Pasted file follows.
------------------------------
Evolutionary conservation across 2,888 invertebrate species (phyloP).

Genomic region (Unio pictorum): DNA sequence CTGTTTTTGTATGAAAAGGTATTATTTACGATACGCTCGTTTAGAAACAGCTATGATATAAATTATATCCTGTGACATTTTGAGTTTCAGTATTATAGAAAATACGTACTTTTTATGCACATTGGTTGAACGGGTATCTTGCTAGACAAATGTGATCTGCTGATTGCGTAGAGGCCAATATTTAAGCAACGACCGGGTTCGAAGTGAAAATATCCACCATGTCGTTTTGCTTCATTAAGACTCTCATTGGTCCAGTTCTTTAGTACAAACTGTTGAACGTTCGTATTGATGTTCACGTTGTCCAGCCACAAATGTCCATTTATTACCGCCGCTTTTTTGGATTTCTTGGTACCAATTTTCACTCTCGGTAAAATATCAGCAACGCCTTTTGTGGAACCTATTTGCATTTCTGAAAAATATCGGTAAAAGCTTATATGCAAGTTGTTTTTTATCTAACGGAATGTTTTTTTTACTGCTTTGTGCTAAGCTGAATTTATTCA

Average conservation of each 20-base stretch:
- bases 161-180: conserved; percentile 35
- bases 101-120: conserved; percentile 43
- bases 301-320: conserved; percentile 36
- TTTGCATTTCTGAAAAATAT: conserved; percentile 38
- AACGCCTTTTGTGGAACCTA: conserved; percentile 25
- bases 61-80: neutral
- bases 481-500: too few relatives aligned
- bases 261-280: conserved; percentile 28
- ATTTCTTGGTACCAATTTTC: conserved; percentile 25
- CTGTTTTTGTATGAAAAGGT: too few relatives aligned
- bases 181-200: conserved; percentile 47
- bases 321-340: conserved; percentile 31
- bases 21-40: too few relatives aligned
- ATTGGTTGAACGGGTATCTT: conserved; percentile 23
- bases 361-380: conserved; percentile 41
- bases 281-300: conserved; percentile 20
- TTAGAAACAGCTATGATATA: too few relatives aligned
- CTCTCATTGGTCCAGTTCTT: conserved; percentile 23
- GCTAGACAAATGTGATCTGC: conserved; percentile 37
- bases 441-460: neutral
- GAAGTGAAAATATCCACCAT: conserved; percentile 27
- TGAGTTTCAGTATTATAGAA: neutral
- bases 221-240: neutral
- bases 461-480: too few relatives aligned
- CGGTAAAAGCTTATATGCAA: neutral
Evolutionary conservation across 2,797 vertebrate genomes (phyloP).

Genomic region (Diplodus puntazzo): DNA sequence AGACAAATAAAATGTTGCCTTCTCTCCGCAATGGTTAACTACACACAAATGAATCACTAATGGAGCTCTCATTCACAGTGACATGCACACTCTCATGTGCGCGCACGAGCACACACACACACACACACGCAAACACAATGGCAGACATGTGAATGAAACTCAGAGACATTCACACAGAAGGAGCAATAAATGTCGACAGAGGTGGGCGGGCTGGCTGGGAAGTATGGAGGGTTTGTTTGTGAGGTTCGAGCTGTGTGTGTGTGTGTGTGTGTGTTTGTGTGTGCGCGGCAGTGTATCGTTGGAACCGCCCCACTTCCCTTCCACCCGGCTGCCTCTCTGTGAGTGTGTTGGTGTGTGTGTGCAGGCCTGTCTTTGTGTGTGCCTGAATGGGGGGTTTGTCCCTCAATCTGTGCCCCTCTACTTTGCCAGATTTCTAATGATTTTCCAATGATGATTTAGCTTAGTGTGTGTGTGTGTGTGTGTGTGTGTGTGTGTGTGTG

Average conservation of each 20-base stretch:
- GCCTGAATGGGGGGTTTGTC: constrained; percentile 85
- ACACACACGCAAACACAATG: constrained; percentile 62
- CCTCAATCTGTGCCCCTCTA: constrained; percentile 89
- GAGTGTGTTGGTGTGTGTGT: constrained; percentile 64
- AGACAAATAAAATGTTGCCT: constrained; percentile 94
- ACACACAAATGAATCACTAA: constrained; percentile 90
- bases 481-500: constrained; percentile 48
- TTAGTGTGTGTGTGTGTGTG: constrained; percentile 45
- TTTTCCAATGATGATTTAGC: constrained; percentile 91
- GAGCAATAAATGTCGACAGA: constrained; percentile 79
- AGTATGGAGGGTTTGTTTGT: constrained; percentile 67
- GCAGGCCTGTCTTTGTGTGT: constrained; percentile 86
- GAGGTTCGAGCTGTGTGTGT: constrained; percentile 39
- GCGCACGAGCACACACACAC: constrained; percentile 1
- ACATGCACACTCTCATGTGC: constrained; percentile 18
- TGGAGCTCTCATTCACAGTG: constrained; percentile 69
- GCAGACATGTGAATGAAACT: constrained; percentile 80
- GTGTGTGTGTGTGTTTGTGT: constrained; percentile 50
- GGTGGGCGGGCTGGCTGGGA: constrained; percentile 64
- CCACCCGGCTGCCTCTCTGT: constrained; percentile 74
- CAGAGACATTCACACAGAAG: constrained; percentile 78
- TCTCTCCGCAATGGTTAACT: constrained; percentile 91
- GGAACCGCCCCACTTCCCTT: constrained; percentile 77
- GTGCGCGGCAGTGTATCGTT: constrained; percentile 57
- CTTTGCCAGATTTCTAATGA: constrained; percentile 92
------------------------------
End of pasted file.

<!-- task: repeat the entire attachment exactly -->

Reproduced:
Evolutionary conservation across 2,888 invertebrate species (phyloP).

Genomic region (Unio pictorum): DNA sequence CTGTTTTTGTATGAAAAGGTATTATTTACGATACGCTCGTTTAGAAACAGCTATGATATAAATTATATCCTGTGACATTTTGAGTTTCAGTATTATAGAAAATACGTACTTTTTATGCACATTGGTTGAACGGGTATCTTGCTAGACAAATGTGATCTGCTGATTGCGTAGAGGCCAATATTTAAGCAACGACCGGGTTCGAAGTGAAAATATCCACCATGTCGTTTTGCTTCATTAAGACTCTCATTGGTCCAGTTCTTTAGTACAAACTGTTGAACGTTCGTATTGATGTTCACGTTGTCCAGCCACAAATGTCCATTTATTACCGCCGCTTTTTTGGATTTCTTGGTACCAATTTTCACTCTCGGTAAAATATCAGCAACGCCTTTTGTGGAACCTATTTGCATTTCTGAAAAATATCGGTAAAAGCTTATATGCAAGTTGTTTTTTATCTAACGGAATGTTTTTTTTACTGCTTTGTGCTAAGCTGAATTTATTCA

Average conservation of each 20-base stretch:
- bases 161-180: conserved; percentile 35
- bases 101-120: conserved; percentile 43
- bases 301-320: conserved; percentile 36
- TTTGCATTTCTGAAAAATAT: conserved; percentile 38
- AACGCCTTTTGTGGAACCTA: conserved; percentile 25
- bases 61-80: neutral
- bases 481-500: too few relatives aligned
- bases 261-280: conserved; percentile 28
- ATTTCTTGGTACCAATTTTC: conserved; percentile 25
- CTGTTTTTGTATGAAAAGGT: too few relatives aligned
- bases 181-200: conserved; percentile 47
- bases 321-340: conserved; percentile 31
- bases 21-40: too few relatives aligned
- ATTGGTTGAACGGGTATCTT: conserved; percentile 23
- bases 361-380: conserved; percentile 41
- bases 281-300: conserved; percentile 20
- TTAGAAACAGCTATGATATA: too few relatives aligned
- CTCTCATTGGTCCAGTTCTT: conserved; percentile 23
- GCTAGACAAATGTGATCTGC: conserved; percentile 37
- bases 441-460: neutral
- GAAGTGAAAATATCCACCAT: conserved; percentile 27
- TGAGTTTCAGTATTATAGAA: neutral
- bases 221-240: neutral
- bases 461-480: too few relatives aligned
- CGGTAAAAGCTTATATGCAA: neutral
Evolutionary conservation across 2,797 vertebrate genomes (phyloP).

Genomic region (Diplodus puntazzo): DNA sequence AGACAAATAAAATGTTGCCTTCTCTCCGCAATGGTTAACTACACACAAATGAATCACTAATGGAGCTCTCATTCACAGTGACATGCACACTCTCATGTGCGCGCACGAGCACACACACACACACACACGCAAACACAATGGCAGACATGTGAATGAAACTCAGAGACATTCACACAGAAGGAGCAATAAATGTCGACAGAGGTGGGCGGGCTGGCTGGGAAGTATGGAGGGTTTGTTTGTGAGGTTCGAGCTGTGTGTGTGTGTGTGTGTGTGTTTGTGTGTGCGCGGCAGTGTATCGTTGGAACCGCCCCACTTCCCTTCCACCCGGCTGCCTCTCTGTGAGTGTGTTGGTGTGTGTGTGCAGGCCTGTCTTTGTGTGTGCCTGAATGGGGGGTTTGTCCCTCAATCTGTGCCCCTCTACTTTGCCAGATTTCTAATGATTTTCCAATGATGATTTAGCTTAGTGTGTGTGTGTGTGTGTGTGTGTGTGTGTGTGTGTG

Average conservation of each 20-base stretch:
- GCCTGAATGGGGGGTTTGTC: constrained; percentile 85
- ACACACACGCAAACACAATG: constrained; percentile 62
- CCTCAATCTGTGCCCCTCTA: constrained; percentile 89
- GAGTGTGTTGGTGTGTGTGT: constrained; percentile 64
- AGACAAATAAAATGTTGCCT: constrained; percentile 94
- ACACACAAATGAATCACTAA: constrained; percentile 90
- bases 481-500: constrained; percentile 48
- TTAGTGTGTGTGTGTGTGTG: constrained; percentile 45
- TTTTCCAATGATGATTTAGC: constrained; percentile 91
- GAGCAATAAATGTCGACAGA: constrained; percentile 79
- AGTATGGAGGGTTTGTTTGT: constrained; percentile 67
- GCAGGCCTGTCTTTGTGTGT: constrained; percentile 86
- GAGGTTCGAGCTGTGTGTGT: constrained; percentile 39
- GCGCACGAGCACACACACAC: constrained; percentile 1
- ACATGCACACTCTCATGTGC: constrained; percentile 18
- TGGAGCTCTCATTCACAGTG: constrained; percentile 69
- GCAGACATGTGAATGAAACT: constrained; percentile 80
- GTGTGTGTGTGTGTTTGTGT: constrained; percentile 50
- GGTGGGCGGGCTGGCTGGGA: constrained; percentile 64
- CCACCCGGCTGCCTCTCTGT: constrained; percentile 74
- CAGAGACATTCACACAGAAG: constrained; percentile 78
- TCTCTCCGCAATGGTTAACT: constrained; percentile 91
- GGAACCGCCCCACTTCCCTT: constrained; percentile 77
- GTGCGCGGCAGTGTATCGTT: constrained; percentile 57
- CTTTGCCAGATTTCTAATGA: constrained; percentile 92